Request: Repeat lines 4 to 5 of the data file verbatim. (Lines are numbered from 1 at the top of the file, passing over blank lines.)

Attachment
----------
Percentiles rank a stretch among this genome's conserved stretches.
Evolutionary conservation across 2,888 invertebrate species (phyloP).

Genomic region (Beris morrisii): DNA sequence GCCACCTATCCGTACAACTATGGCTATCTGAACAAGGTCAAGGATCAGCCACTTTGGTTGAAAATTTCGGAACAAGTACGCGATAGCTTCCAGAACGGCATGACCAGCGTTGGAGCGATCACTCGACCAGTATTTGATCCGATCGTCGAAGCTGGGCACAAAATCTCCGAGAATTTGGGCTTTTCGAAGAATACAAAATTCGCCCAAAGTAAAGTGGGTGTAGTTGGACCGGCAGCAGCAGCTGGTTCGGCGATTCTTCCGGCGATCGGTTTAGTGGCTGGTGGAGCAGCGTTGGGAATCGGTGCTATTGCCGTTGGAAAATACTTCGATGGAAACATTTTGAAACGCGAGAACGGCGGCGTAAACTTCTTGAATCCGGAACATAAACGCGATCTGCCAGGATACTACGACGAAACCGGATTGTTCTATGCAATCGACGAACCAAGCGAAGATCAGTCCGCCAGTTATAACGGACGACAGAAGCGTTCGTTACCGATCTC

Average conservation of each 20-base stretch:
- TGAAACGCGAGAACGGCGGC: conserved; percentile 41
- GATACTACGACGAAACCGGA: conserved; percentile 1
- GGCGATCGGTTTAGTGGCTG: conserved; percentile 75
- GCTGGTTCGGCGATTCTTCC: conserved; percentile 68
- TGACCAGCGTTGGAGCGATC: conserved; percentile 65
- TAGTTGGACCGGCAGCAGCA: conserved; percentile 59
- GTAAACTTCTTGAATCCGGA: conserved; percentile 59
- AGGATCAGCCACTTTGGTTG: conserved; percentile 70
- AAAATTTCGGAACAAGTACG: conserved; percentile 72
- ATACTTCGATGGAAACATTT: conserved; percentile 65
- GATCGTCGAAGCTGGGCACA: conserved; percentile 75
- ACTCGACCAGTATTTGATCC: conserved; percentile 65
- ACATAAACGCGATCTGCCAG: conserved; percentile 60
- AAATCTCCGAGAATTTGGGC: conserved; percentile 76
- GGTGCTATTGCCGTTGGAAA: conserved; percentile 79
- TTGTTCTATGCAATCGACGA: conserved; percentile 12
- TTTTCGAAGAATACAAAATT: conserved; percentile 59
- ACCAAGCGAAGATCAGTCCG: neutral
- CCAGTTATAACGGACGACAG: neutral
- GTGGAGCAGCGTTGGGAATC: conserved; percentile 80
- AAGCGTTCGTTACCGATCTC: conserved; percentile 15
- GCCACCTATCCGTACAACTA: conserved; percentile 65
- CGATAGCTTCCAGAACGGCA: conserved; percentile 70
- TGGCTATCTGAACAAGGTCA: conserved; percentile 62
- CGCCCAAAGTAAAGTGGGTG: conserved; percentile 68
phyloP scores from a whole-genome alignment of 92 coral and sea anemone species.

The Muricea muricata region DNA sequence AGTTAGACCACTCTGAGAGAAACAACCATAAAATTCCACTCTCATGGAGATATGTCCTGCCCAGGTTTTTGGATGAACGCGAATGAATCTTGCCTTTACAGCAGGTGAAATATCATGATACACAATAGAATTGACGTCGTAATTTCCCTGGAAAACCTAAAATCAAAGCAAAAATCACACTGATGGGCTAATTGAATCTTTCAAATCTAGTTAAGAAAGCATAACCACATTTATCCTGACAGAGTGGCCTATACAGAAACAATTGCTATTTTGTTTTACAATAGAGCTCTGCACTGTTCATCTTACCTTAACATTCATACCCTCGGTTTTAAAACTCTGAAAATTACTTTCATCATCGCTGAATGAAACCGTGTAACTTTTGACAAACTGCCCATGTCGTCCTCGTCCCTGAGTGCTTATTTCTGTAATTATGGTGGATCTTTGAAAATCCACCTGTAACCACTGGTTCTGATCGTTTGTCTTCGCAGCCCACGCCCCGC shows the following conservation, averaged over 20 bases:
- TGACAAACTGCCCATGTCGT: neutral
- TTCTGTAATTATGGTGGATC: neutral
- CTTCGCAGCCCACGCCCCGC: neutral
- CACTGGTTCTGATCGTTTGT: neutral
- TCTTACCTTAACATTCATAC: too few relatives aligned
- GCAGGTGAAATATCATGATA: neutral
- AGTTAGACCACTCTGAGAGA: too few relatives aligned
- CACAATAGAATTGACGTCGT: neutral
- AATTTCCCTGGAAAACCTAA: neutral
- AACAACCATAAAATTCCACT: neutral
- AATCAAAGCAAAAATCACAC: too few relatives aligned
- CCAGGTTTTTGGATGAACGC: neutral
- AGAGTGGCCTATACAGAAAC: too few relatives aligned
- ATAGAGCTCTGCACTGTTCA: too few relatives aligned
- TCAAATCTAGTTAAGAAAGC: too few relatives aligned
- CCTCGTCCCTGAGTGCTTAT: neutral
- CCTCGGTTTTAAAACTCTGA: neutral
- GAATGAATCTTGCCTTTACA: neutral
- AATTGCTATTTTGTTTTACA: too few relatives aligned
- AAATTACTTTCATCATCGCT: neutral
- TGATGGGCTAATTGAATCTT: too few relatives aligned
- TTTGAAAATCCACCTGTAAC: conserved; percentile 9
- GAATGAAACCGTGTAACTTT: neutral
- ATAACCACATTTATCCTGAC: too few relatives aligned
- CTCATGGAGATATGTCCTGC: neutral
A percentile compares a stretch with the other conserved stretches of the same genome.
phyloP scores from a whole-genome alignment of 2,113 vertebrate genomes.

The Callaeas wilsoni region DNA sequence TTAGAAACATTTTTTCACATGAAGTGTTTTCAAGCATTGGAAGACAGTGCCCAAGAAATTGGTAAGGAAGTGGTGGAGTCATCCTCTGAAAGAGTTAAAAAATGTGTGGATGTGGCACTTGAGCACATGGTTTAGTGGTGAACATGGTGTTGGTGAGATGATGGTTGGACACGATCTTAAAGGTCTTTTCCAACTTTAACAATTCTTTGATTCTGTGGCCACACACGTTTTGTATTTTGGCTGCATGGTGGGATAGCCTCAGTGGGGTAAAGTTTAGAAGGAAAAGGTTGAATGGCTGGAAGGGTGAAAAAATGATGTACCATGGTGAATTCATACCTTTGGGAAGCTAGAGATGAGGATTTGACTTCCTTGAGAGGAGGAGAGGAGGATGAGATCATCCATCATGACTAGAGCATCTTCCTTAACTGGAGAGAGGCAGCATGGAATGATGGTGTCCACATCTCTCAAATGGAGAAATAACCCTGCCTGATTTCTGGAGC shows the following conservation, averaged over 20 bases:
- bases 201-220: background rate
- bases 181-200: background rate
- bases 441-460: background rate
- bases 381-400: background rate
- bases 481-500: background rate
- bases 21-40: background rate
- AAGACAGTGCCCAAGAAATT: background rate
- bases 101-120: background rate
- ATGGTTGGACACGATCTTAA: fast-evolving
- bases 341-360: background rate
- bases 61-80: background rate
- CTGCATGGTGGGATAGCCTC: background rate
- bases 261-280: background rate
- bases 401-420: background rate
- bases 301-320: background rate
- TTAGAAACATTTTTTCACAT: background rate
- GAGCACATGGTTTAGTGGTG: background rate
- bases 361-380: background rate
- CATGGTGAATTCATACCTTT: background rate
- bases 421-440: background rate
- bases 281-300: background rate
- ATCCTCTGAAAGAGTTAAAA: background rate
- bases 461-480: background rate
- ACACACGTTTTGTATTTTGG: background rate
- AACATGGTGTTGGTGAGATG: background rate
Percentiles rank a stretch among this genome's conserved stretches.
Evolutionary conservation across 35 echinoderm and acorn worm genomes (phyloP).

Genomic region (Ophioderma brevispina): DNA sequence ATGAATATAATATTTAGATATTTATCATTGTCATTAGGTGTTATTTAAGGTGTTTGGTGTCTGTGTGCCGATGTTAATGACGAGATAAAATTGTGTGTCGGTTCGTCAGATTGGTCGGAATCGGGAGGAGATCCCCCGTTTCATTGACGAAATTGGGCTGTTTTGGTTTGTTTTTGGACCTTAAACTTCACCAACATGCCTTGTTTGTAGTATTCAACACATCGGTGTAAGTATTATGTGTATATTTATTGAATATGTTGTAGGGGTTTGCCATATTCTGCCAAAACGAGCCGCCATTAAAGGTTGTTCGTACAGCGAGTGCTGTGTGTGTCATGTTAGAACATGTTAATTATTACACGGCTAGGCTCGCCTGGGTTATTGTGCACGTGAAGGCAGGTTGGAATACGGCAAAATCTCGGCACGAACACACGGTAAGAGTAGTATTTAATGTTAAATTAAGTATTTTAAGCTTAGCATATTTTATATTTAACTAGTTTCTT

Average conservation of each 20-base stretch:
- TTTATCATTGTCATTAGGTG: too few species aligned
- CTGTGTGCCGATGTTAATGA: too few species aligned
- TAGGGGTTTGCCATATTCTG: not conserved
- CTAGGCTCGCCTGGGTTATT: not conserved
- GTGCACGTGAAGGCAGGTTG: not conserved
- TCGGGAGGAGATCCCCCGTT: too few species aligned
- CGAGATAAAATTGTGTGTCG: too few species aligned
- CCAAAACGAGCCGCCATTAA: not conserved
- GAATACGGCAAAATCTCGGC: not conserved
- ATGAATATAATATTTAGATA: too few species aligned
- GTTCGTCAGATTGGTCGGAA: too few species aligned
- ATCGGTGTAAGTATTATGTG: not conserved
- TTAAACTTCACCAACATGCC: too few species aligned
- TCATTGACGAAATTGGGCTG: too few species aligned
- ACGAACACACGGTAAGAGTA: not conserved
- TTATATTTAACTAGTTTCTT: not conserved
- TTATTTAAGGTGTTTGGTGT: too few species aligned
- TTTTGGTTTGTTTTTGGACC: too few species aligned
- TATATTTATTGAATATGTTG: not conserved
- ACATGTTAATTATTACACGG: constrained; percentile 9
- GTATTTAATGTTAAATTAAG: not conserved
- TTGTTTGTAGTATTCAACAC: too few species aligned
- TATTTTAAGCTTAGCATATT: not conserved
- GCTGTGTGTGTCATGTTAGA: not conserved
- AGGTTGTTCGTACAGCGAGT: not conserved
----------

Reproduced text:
Average conservation of each 20-base stretch:
- TGAAACGCGAGAACGGCGGC: conserved; percentile 41